It might not be very chic to answer here, but I'd have done it for anyone else, so...

    I think this is a misunderstanding from your part about how the system with publications etc works.
    The point is, the way a book, or a blog, is written conveys something of the author's spirit -- it's not only the point being made that matters but also how this point is put into words.
    Therefore what you say would be valid if T.D. asked for somebody to write a blog entry presenting an idea that he had!

    But let me make my point clearer by an anti-example: had I been included as an author of the proceedings, the majority of scientists would have frowned.

    The reason is that all underlying work, the one that lead to the two posters, is what matters here and the one who does that takes the responsibility for the results s/he presents.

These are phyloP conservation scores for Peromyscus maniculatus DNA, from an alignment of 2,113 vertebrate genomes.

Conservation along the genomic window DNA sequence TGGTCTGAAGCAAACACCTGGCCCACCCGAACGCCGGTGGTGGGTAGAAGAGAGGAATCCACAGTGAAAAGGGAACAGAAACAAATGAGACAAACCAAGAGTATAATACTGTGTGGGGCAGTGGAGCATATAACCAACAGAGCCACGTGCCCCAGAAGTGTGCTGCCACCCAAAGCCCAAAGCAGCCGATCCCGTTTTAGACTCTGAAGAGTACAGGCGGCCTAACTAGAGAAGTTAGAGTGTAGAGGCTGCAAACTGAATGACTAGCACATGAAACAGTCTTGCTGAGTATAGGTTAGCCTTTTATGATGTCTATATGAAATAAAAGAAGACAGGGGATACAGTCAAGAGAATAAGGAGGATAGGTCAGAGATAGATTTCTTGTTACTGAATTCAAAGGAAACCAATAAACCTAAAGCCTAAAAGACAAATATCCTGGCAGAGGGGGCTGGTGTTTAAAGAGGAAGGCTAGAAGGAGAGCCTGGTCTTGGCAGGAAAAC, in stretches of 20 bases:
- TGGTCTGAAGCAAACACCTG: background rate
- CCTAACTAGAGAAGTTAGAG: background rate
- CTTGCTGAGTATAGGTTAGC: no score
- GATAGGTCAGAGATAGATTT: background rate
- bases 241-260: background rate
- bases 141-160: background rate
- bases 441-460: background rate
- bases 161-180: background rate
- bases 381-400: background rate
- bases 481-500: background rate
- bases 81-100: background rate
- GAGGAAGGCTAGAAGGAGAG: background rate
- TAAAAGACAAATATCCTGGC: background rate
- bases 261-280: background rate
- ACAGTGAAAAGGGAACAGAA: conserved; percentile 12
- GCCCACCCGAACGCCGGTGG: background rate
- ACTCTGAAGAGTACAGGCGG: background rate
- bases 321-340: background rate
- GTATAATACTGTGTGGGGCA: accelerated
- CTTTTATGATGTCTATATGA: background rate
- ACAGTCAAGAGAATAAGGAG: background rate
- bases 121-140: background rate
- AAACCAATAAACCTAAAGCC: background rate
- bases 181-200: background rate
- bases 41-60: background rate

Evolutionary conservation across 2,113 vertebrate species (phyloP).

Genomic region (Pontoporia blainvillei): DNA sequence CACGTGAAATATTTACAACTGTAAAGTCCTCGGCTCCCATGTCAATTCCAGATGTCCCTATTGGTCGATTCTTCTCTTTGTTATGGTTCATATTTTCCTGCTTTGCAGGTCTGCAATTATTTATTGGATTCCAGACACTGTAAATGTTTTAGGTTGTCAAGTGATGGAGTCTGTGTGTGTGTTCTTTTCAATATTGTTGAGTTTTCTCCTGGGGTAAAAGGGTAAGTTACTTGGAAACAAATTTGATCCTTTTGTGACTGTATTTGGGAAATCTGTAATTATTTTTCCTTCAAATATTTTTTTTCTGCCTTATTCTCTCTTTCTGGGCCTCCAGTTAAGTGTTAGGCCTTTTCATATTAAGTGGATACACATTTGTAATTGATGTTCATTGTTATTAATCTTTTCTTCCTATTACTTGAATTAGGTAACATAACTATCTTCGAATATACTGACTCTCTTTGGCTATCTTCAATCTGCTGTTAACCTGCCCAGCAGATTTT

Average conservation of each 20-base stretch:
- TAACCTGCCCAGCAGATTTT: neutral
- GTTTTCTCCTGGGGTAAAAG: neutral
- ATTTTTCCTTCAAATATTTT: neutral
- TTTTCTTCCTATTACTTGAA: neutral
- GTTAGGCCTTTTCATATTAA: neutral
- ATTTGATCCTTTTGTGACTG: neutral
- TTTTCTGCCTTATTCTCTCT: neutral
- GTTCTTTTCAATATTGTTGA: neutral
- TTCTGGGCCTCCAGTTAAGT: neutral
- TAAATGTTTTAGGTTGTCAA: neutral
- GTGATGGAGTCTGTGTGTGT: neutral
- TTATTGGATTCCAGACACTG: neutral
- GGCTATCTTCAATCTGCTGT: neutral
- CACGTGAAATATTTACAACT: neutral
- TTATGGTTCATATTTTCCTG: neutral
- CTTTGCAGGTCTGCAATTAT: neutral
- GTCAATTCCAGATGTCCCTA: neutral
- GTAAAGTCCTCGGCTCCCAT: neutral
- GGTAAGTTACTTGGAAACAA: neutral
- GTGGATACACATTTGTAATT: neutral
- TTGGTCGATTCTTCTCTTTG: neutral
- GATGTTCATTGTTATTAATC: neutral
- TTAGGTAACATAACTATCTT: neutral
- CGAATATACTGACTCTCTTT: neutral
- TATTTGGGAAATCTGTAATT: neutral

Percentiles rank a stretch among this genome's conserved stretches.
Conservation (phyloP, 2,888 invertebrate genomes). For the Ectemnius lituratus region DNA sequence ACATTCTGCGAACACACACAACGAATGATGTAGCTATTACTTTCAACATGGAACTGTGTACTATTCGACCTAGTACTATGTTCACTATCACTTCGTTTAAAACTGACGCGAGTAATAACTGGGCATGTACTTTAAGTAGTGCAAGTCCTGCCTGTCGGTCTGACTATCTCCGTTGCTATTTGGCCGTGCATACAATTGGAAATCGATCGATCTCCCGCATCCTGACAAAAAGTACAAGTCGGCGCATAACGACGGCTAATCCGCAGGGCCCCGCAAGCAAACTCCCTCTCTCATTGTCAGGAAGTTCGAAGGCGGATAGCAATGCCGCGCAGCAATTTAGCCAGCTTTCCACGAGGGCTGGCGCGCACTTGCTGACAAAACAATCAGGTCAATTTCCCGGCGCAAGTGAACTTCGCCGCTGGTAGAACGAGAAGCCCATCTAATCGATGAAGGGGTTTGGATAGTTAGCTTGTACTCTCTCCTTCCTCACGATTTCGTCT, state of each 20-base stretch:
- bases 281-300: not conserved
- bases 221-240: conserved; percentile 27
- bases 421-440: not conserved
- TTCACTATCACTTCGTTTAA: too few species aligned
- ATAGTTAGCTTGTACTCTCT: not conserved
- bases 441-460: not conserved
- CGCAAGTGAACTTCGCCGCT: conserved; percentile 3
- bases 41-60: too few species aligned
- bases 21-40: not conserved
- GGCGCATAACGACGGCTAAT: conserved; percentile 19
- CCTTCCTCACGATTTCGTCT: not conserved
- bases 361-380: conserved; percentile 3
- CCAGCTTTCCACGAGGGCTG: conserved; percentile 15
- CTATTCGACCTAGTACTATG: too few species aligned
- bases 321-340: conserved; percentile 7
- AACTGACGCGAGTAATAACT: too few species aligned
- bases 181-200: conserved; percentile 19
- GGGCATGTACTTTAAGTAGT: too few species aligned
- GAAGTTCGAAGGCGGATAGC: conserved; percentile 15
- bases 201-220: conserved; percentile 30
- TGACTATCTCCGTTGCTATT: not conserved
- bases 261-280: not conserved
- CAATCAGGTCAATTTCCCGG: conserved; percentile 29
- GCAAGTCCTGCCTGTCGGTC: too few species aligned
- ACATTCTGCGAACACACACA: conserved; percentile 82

(However there are always examples of the case where such "co-authorings" take place as a strange sort of favouritism, and people do frown but the publications find their ways into CV's anyway!)

    There is no coauthor in this case. That's my point. And I totally disagree that "No one is critical of ghostwriting". It's a common criticism of political authors and the like.

    Anon, one of the reasons why this blog exists is because it has some function -at least in my mind. The function is to make fundamental physics less "hard" and more human. To reach that goal, I have resorted to a number of techniques in the past, most of them meant to get people involved in the making of science. Like proofreading my papers, suggesting a test variable for a process to be sought, a function for a background fit, etcetera.
    I am quite proud of my writing skills (whatever they are), and the only reason I decided to offer this "ghost writing" here was that I had my hands full at the moment, and I would have probably let the deadline go by without submitting anything to the publisher otherwise. Which I did not consider a waste -I can afford to not publish a 2-page article- but I thought it a bit impolite with the conference organizers. So I caught two birds with one stone.
    First Anon: Students joke often about how it would be profitable to ghost-write other people's theses and reports, but such a scale would require abandoning one's own work ;)